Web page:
Kentucky Horse Park
In 1777, Patrick Henry, then Governor of Virginia, granted 9,000 acres of land in the Kentucky Territory to his brother-in-law, William Christian, as a reward for his service in the French and Indian War. A wealthy Virginian, Colonel Christian moved his family to Kentucky in 1785 and established a farm on Beargrass Creek near Louisville. Christian was killed by Indians in 1786, and his daughter, Elizabeth Dickerson, inherited the Elkhorn Creek tract, 3,000 acres of land now in both Scott and Fayette Counties. Part of this land became the Kentucky Horse Park.
Kentucky Horse Park is a working horse farm and an educational theme park opened in 1978 in Lexington, Kentucky. It is located off Kentucky State Highway 1973 (Iron Works Pike) and Interstate 75, at Exit 120, in northern Fayette County in the United States. The equestrian facility is a 1,224-acre (4.95 km2) park dedicated to "man's relationship with the horse." Open to the public, the park has a twice daily Horses of the World Show, showcasing both common and rare horses from around the globe. The horses are ridden in authentic costume. Each year the park is host to a number of special events and horse shows.
This is an absolutely beautiful facility. I would have to say that it is the nicest all around horse facility that I have ever been to, and that's saying something, because I have been to a lot. Not only are the facilities beautiful, but they are very well thought out to handle large shows and crowds. If I was to have any negative comment, though small, it would be the fact that as a paying show participant, I also had to pay for daily entry into the show grounds.
We visited for Southern Lights and I understand their funding and purpose but there has to be some maintenance to the displays or improvement to the flow of people if they expect to keep getting business, they rely on being a niche experience so they don't have to improve or even maintain their quality. I have been every year for the past 11 years and every year it has degraded. Santa was much better than the past though.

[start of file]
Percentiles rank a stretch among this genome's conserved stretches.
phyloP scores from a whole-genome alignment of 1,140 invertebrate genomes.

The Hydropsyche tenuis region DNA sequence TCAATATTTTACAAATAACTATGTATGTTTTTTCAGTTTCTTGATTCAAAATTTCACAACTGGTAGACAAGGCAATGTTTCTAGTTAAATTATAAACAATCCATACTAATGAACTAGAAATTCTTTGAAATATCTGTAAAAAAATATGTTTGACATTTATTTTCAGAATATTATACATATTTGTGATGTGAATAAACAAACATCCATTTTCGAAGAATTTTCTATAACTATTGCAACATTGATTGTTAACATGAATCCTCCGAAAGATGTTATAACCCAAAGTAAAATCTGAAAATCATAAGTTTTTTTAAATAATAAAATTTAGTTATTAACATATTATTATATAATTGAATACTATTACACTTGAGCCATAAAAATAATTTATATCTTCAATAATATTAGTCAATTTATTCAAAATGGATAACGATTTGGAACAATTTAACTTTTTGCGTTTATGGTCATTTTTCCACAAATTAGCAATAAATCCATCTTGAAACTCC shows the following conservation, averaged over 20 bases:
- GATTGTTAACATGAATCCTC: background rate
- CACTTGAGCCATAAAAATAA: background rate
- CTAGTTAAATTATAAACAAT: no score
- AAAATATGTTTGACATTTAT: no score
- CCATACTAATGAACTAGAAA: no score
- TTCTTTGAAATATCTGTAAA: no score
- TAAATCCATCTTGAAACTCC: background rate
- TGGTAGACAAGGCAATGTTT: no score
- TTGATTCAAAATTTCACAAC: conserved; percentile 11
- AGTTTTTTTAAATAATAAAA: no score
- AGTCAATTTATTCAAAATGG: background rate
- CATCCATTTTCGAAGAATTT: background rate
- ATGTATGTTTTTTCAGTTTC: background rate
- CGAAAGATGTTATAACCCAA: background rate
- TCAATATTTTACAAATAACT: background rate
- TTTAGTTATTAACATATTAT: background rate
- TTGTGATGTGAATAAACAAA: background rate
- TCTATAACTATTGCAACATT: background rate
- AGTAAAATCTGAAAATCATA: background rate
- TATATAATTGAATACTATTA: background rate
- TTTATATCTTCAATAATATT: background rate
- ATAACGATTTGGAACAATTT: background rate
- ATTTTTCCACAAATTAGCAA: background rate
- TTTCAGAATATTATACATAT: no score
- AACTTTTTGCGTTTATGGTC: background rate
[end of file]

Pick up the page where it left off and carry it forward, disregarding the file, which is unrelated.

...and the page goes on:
It was a very long line on Thursday, 12/21/17. We got off of I-64 and spent around 30-40 minutes sitting in traffic on Ironworks Pike, then around an hour from the time we got TO the park until we actually got to the official starting point of the show, (the ticket booth). The lights were wonderful, as usual, and traffic moved right along. It was after 9pm when we parked and got out to see the train exhibit, ride the kids train, and look around. All in all a good trip. My advice, don't plan to get anywhere in a hurry if you go, or you'll be very frustrated!
Very big park, awesome also for someone like me who knows nothing of horses. It has it all: the historic and theoretical aspect, most notably through the museum, the horses everywhere around you, the old champions, and the possibility to ride one yourself. The Champion Hall was my favourite.
Kentucky Horse Park is not affiliated with AmericanTowns Media